Many of the Power Five conference coaches in college football told ESPN that they favor a schedule consisting of only Power Five opponents.
Of the 65 Power Five coaches from the ACC, Big Ten, Big 12, Pac-12, SEC and Notre Dame, 46 percent (30 coaches) favored playing exclusively Power Five opponents while 35 percent (23 coaches) were opposed. About 18.5 percent (12 coaches) were undecided.
The coaches, who were in Bristol, Connecticut, last month, were asked whether they would favor all Power Five conferences playing their respective conference schedules and then scheduling all nonconference games against other Power Five teams. Because of the tougher schedules under this hypothetical scenario, teams would not be required to reach six wins to play in a bowl.
The Pac-12, Big 12 and SEC coaches favored playing all Power Five opponents, while the ACC coaches were against it by a 6-4 margin with four coaches undecided. Big Ten coaches were divided: Six each were for and against it, with two undecided.
Alabama coach Nick Saban said "fans want" Power Five teams playing exclusively Power Five opponents.
"We need to be more concerned about the people who support the programs and the university and come and see the games," Saban said. "Those are the most important. But we never think about that."
Coaches from the Pac-12, whose schools already play nine league games, were the biggest proponents of a Power Five-exclusive schedule: seven in favor, one against and four undecided.
The Pac-12 coaches, such as Stanford's David Shaw, prefer the Power Five-only schedule model because they want each conference to play the same type of schedule. The Pac-12 is the only league that plays nine conference games and has a league title game.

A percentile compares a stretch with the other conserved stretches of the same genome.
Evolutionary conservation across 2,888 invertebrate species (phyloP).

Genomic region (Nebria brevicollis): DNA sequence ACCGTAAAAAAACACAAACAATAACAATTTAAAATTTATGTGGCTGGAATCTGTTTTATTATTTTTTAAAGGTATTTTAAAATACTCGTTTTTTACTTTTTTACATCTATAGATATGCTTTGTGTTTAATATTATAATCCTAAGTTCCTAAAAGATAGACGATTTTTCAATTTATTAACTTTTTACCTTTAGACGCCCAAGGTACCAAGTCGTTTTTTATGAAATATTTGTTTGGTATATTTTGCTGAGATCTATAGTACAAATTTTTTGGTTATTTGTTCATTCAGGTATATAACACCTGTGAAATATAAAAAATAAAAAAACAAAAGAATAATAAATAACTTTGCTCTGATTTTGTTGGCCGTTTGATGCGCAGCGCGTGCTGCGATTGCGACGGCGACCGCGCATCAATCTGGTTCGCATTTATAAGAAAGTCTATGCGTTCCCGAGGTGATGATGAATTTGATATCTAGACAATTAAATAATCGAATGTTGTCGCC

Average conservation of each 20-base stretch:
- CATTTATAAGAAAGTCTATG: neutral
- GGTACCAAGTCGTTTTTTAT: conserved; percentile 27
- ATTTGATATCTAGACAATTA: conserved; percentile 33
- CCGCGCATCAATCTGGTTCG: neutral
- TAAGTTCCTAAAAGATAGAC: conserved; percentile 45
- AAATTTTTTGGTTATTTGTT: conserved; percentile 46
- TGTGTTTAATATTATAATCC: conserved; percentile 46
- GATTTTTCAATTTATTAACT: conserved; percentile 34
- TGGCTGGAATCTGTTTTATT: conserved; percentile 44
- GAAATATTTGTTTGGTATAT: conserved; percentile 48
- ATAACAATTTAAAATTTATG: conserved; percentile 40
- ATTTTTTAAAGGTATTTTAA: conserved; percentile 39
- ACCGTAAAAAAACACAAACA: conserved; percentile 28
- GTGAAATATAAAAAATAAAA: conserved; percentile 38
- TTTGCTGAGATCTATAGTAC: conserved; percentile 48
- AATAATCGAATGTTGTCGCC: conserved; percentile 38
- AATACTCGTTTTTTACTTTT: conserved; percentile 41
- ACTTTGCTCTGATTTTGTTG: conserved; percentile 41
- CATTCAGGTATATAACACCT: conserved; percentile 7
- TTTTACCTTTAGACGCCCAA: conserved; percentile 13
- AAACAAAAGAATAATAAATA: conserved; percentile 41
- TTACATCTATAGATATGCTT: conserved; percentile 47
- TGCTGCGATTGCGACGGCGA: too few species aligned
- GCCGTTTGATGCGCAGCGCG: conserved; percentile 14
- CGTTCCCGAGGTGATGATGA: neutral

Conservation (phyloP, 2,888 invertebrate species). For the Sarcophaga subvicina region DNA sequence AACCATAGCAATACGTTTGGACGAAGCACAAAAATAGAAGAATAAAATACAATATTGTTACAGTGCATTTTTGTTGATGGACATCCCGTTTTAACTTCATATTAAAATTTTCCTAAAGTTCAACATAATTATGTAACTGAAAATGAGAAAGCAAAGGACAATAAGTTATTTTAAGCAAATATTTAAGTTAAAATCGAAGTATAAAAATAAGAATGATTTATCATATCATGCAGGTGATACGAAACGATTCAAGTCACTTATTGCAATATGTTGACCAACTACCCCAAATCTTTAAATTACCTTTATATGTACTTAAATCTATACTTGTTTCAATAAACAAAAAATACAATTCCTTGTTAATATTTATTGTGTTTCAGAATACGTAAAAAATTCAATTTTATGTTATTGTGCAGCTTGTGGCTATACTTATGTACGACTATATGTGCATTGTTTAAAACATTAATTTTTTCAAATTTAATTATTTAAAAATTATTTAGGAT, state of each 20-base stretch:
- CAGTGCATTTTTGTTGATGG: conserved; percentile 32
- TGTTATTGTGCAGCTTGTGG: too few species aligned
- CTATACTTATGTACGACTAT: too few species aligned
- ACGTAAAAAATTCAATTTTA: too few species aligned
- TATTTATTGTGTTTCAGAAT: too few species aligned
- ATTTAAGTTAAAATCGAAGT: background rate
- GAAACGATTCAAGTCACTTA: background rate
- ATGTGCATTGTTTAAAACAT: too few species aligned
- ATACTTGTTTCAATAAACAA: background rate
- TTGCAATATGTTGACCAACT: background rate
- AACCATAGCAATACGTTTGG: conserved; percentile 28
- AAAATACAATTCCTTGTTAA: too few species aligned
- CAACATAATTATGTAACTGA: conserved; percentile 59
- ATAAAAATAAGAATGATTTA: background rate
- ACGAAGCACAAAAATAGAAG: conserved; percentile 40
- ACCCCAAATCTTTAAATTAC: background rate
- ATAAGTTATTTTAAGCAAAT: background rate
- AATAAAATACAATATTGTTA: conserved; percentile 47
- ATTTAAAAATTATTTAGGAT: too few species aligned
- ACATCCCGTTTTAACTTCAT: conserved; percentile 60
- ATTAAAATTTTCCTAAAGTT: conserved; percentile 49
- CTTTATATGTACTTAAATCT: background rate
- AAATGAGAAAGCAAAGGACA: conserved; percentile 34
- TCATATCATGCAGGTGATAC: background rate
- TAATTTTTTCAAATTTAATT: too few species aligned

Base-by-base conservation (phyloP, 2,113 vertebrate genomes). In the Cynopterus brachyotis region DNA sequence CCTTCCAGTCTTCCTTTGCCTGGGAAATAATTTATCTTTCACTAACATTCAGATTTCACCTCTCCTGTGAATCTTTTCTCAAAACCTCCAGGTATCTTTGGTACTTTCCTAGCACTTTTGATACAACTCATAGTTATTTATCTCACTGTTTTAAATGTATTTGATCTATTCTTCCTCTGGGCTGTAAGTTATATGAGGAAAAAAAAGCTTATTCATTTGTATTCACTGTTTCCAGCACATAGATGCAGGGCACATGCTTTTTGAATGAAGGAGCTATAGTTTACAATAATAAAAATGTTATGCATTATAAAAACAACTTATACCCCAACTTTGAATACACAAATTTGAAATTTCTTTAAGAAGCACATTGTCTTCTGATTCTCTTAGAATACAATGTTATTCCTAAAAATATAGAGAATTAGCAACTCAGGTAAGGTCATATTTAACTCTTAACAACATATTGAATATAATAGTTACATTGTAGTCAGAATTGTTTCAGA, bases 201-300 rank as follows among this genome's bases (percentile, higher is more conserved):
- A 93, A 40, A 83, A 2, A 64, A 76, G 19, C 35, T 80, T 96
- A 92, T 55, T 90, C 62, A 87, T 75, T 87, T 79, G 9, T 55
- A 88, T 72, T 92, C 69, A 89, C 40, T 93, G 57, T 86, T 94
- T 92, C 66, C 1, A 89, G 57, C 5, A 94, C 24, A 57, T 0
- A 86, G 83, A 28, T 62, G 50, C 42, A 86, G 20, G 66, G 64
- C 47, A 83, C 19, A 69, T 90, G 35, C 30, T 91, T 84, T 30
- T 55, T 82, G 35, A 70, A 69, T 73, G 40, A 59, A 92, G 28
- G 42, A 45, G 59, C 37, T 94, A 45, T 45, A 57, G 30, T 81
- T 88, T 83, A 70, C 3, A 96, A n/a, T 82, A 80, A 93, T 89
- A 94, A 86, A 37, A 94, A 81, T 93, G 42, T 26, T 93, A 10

Arizona's Rich Rodriguez, the lone dissenting Pac-12 coach, said "some of those [Group of Five teams] are better than the so-called 'haves' [Power Five teams]."
The Group of Five FBS conferences are the American, Conference USA, Mid-American, Mountain West and Sun Belt.
A couple of coaches in favor of Power Five-only opponents suggested having future nonconference opponents determined by how each team finished in its conference the previous season, similar to the NFL's scheduling model.
Arizona State's Todd Graham, who was in favor, echoed Saban's comments that fans prefer the Power Five teams playing one another.
"Fans want to see those games," Graham said. "Players want to play in them, and coaches want to coach in them."
Big 12 coaches favored it by a 6-4 margin, but Kansas State's Bill Snyder was against it. Snyder's reasoning was that the Wildcats annually need seven home games because of the amount of money brought into the Manhattan, Kansas, community. By playing only Power Five opponents, Snyder said K-State would not be able to schedule seven home games each season.
Texas' Charlie Strong also was against it because he said the Longhorns are committed to playing an annual home game against a Group of Five school from Texas. The Longhorns have played a smaller in-state school in three of the past five seasons and open this year against North Texas.
Big Ten coaches were split on the matter.